By Paul Martin     11/19/2014

Football players, as a rule, do not try to inflict injury—temporary pain, perhaps, but not injury. The dictum, particularly at the highest levels of high school football, is hit hard, but hit clean. And the teams of the Trinity League play at the very top of the pyramid. Among the tens of thousands of high school football teams in the United States, the teams from St. John Bosco, Mater Dei, JSerra, Servite and Santa Margarita have been ranked among the top 25.

But great ability cannot guarantee an injury-free game or season. Neither can it guarantee that an injury, when it comes, won’t be uncommonly severe. What can be guaranteed, however, if the aftermath of the Oct. 10 game between St. John Bosco and Mater Dei high schools is any barometer, is that when that dreaded injury occurs it will be unintentional and the entire league community will rally and offer support.

Going into the Oct. 10 game, both teams were undefeated. The final score figured to have broad implications for the league, the CIF and state and national rankings. Dozens of high-prospect players were on the field and many college scouts were watching from the stands.


“Football is not a contact sport. Dancing is a contact sport. Football is a collision sport.”

—Vince Lombardi

One of the standout players was André (“A.J.”) Collins. Going into the game, Collins, a junior wide receiver from Mater Dei, stood 6 feet 5 inches tall and weighed 195 pounds. He was clocked at a University of Southern California training camp running the 40 yard dash in less than 4.5 seconds. Before arriving at Mater Dei, Collins made the prestigious American Youth Football all-star team when he was in the seventh and eighth grades. At age 12, he was named most valuable player in the championship game.

On Oct. 10, Collins’ speed and agility was on display yet again when his number was called on a pass play.

“It was a normal play,” Collins later explained. “It’s called a ‘now route’ and I’ve run it a hundred times. Because of my speed, people usually give me space and play about 10 yards off. So I just turn and catch the ball, then head up the field.”

Ball in hand, Collins was heading down the right sideline when he was brought down by Braves middle linebacker Nas Anesi. There was no dreaded helmet-to-helmet collision, and many onlookers saw what looked like normal tackle. Viewers watching the play on Fox Sports West saw something drastically different, however: a severely broken leg reminiscent of the career ending injury suffered by former Washington Redskins quarterback Joe Theismann.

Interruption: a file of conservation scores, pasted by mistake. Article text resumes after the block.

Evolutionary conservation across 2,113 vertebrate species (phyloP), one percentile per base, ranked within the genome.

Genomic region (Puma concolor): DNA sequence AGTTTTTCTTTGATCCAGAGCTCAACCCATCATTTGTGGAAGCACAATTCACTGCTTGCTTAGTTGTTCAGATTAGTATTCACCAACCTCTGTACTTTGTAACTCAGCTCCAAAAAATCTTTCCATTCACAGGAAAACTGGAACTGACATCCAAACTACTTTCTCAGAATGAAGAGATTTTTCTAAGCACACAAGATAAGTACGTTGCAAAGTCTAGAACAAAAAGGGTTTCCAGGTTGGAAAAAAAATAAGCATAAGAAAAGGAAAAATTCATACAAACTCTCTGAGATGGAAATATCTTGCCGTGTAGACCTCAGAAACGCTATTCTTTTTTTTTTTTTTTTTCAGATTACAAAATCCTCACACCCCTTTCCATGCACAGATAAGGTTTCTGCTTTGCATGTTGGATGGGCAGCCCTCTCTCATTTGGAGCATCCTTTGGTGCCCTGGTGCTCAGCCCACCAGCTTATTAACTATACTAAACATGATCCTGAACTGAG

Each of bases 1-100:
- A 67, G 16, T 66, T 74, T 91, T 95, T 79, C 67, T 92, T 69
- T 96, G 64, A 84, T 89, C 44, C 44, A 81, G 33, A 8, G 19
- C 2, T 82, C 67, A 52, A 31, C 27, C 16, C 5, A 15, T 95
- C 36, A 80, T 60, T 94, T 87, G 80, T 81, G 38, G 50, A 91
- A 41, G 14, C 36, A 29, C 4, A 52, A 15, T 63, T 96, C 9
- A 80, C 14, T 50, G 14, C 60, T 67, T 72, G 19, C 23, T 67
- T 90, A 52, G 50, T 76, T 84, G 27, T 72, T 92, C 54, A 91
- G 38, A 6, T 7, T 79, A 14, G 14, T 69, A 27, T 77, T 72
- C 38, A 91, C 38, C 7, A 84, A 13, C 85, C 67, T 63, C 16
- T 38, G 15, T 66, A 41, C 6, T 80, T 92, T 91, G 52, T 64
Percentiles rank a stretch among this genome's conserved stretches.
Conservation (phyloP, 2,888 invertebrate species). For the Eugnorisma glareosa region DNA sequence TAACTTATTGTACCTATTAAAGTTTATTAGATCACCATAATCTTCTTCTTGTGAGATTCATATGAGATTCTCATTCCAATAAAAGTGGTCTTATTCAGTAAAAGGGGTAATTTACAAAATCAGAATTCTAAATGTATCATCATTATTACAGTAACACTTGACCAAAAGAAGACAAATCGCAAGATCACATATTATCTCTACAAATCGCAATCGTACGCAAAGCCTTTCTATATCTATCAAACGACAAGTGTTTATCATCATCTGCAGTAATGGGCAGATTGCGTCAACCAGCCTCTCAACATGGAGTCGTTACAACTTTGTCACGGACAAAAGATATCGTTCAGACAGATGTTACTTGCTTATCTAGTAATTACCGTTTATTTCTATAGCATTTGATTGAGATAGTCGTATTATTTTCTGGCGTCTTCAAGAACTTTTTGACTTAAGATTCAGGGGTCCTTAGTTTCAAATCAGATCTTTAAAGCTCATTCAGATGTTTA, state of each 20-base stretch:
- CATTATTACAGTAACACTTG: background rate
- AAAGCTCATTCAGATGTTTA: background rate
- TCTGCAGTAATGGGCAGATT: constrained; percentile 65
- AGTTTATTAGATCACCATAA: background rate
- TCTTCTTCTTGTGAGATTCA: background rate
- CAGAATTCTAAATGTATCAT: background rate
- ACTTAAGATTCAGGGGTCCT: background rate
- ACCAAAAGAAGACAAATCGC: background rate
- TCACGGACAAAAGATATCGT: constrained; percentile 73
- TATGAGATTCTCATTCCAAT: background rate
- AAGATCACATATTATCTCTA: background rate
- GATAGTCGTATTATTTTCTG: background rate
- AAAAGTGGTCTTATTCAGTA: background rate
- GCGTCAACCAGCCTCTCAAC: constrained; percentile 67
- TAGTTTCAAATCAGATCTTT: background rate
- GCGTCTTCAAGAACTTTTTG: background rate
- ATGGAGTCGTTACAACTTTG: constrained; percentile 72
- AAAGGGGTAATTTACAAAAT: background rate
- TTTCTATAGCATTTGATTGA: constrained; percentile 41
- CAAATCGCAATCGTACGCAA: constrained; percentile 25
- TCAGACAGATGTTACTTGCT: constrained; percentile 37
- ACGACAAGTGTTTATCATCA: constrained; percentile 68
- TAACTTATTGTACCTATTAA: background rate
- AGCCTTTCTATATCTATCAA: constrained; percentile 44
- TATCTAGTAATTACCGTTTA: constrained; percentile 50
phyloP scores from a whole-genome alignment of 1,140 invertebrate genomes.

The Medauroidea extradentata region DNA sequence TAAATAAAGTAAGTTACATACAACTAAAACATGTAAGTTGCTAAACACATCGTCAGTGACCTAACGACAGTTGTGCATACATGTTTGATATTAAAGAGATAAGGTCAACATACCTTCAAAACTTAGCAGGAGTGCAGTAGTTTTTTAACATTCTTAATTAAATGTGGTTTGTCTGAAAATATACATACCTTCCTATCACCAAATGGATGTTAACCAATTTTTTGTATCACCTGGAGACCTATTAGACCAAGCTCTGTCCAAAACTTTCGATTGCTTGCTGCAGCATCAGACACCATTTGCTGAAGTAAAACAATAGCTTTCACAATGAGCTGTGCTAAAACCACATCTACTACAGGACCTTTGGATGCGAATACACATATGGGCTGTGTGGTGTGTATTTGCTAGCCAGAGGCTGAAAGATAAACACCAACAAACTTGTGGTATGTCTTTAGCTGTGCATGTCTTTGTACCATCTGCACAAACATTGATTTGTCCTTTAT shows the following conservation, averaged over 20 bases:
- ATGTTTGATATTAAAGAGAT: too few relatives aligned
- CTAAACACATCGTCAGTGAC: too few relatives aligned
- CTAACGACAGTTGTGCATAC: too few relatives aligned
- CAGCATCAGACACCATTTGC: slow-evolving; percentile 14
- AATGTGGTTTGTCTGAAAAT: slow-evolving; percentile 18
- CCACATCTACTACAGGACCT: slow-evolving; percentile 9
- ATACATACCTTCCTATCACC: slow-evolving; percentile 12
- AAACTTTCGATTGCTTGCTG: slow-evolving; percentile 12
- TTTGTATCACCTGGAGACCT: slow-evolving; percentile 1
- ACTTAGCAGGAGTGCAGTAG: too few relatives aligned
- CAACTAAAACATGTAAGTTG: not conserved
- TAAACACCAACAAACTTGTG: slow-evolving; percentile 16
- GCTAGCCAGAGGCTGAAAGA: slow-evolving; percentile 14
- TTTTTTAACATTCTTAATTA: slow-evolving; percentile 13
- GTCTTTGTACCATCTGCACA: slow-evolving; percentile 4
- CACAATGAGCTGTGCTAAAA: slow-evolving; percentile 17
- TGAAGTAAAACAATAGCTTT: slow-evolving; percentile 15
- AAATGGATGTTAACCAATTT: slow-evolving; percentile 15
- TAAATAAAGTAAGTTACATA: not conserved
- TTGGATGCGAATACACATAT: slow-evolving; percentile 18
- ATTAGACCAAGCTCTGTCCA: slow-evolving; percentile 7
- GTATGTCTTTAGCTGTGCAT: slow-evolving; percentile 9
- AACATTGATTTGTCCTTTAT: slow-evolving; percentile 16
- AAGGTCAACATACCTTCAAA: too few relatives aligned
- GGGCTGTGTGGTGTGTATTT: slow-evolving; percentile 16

Collins lay on the ground with his leg broken in three places below the knee. He also suffered a dislocated ankle. Still, his thoughts remained steady, directed toward his team and the game.

“I don’t think I was in shock,” Collins said. “But I saw the whole team focusing on me and I don’t like that kind of attention.

“We had worked so hard for this. This is the Trinity League. Both our teams were ranked top in the nation and I didn’t want our guys to lose focus on why we were here.”

Following Collins’s departure, the game continued with a back-and-forth second half that ended with a 28-25 St. John Bosco win.

Collins currently is concentrating on his rehabilitation, and sees the injury as nothing more than a temporary setback. He talks with gratitude of the support he’s received since the game and holds particular admiration for the player whose tackle shattered his leg.

“You know, from all around the country people have sent me messages,” he says. “It blows my mind how kind and caring so many people could be.”

But “perhaps most of all, that player who landed on my leg, Nas Anesi, reached out to me, apologized, and told me he had no intention of hurting me.

“For a league so competitive and so full of such talented players, I’m humbled by how at the end of the day people matter more than just winning football games.”